Posts Tagged ‘media’
We Baby Boomers are “digital immigrants”. We’ve had to learn to adapt to computers, email, digital downloads, smartphones, texting, tablets, etc. The Millennials are “digital natives”. To them, the constant stream of rapidly changing media tools have always been a part of their lives. Here’s an interesting infographic about “digital natives” and learning courtesy of Elnora Lowe:
Via: Voxy Blog
Thanks to Fred Jacobs of Jacobs Media for bringing this info to our attention.
“Don’t tell me you’re one of those people who get their news from the Daily Show!” exclaimed an acquaintance I saw at a BBQ this weekend.
Yes, I admit it. I get a lot of my information about what’s going on in the world from Jon Stewart and Steven Colbert along with Google News, daily email updates from our local Hearst Corp. newspaper, a weekly business-focused paper and CNN, our local Time-Warner Cable all-news channel, the local NPR affiliate, Don Imus’ morning show on WABC-AM, New York (online) and the CBS Sunday Morning show. Rarely, if ever, do I watch a national or local TV newscast. To be honest, they’re not even on my radar.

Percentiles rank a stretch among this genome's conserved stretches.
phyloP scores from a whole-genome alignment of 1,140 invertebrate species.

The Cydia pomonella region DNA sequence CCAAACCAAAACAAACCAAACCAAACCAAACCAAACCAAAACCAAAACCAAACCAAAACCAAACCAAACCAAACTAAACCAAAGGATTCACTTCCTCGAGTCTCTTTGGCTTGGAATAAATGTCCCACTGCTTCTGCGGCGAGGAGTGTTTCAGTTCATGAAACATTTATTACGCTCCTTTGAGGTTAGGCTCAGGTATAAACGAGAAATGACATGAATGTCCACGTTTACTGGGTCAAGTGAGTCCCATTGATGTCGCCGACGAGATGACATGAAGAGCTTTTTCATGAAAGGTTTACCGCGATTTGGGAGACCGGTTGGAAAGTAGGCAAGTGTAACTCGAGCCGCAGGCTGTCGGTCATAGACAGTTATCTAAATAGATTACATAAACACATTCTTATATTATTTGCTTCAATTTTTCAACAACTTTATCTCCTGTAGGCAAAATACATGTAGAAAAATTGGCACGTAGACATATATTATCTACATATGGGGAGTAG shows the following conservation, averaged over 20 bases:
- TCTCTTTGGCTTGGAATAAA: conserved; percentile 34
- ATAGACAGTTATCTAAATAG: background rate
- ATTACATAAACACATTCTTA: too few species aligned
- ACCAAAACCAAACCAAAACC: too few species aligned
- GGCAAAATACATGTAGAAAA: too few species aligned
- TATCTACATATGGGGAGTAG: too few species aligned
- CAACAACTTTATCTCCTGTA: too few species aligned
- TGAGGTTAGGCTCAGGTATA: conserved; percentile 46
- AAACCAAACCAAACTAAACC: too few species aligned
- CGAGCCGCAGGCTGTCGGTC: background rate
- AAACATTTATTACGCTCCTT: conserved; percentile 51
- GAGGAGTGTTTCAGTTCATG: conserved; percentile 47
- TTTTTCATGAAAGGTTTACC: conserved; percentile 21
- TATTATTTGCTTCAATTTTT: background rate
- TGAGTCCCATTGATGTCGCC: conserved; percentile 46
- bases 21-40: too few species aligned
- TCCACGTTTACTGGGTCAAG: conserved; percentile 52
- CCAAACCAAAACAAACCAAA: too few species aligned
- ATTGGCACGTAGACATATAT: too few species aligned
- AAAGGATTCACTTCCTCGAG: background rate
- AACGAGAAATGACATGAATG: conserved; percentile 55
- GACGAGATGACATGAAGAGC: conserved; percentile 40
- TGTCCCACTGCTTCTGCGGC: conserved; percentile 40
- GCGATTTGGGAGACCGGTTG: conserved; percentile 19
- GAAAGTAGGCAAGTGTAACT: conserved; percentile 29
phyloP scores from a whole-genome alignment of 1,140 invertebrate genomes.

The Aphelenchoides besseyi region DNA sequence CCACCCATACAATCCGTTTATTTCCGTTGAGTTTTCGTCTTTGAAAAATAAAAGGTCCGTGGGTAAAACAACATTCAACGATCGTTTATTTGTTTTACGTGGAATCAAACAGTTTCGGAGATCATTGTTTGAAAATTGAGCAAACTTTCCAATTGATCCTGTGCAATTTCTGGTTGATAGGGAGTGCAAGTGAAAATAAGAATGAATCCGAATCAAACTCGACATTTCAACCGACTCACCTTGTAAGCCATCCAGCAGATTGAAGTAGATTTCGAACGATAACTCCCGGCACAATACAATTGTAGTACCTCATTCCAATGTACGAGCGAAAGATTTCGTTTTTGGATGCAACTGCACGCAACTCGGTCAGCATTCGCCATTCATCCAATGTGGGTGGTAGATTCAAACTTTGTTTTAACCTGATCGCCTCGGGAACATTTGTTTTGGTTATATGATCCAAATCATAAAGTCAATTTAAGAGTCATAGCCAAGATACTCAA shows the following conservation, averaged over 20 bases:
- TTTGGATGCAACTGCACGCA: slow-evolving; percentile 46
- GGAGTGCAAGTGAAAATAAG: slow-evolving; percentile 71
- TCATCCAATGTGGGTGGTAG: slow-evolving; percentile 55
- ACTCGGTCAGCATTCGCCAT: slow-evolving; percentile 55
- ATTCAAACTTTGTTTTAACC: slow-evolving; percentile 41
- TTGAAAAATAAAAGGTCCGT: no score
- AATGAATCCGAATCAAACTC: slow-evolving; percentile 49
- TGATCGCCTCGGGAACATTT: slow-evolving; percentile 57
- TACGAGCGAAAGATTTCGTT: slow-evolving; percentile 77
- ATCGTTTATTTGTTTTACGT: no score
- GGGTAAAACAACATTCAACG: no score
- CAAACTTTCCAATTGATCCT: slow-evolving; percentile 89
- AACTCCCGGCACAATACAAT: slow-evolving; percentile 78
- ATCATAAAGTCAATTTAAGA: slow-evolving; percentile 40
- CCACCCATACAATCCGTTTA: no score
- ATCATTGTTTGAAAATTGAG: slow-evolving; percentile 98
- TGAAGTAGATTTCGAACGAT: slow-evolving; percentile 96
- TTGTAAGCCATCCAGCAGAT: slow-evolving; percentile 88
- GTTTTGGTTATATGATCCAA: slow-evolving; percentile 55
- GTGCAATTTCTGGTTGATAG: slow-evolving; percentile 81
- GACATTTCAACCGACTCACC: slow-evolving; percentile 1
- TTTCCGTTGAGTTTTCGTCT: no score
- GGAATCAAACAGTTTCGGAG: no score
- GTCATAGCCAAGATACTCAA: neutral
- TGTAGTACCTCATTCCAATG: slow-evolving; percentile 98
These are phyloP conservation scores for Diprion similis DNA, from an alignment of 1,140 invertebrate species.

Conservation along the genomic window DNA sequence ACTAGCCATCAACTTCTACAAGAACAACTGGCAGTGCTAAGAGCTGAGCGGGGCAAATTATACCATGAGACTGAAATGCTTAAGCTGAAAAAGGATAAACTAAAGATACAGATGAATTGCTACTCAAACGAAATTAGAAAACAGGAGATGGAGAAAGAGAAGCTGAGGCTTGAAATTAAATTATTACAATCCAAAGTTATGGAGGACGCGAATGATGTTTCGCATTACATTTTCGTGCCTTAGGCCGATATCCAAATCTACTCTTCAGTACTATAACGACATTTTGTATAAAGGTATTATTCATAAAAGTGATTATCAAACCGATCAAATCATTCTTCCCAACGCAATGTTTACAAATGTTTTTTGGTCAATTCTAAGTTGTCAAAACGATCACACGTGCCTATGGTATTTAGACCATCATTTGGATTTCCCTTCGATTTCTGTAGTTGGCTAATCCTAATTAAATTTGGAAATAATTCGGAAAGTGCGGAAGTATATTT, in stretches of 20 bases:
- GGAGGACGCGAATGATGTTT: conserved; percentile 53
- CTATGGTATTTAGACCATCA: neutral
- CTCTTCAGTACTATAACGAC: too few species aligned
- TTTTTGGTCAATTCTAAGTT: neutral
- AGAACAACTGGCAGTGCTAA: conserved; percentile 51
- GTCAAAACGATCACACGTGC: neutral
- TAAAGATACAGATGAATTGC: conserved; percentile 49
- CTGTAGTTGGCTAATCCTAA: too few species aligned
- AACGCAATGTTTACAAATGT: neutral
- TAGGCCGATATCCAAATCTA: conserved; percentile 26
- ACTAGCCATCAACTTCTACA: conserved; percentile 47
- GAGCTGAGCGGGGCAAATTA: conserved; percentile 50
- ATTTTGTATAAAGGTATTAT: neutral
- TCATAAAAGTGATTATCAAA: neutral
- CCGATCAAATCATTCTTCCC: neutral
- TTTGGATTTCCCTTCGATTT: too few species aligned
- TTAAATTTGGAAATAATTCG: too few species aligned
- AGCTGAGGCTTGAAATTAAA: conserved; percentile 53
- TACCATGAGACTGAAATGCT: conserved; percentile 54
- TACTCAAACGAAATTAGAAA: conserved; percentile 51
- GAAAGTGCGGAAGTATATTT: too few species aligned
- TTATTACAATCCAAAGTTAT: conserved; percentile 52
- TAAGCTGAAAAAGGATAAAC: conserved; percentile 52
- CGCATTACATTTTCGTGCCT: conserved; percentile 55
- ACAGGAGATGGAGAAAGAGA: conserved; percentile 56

I also read the local Hearst newspaper on a daily basis, TIME magazine, Business Week, The New Yorker, U.S. News & World Report and Esquire.
I like that on Jon Stewart’s show nothing’s sacred. He mocks all hypocrites whether or not he’s on their side. Stewart will also engage in intelligent discussions with guests with whom he disagrees politically. William Kristol, Bill O’Reilly and John Bolton immediately come to mind.
I get concerned when people tell me that they only watch Keith Olbermann and Rachel Maddow on MSNBC, read The New York Times and listen exclusively to NPR or folks who only watch Fox News and Bill O’Reilly and who listen exclusively to Rush Limbaugh and Sean Hannity on the radio. Rather than developing a broader perspective,
these people intentionally limit their input to reinforce one political viewpoint and that can be dangerous in a democracy.
It’s an interesting paradox that when there were fewer media outlets and less choice, we were exposed to many different ideas which we considered irrelevant or with which we disagreed. Now, in this age of virtually unlimited information sources, we can narrowly control the information to which we are exposed and which can reinforce our prejudices.
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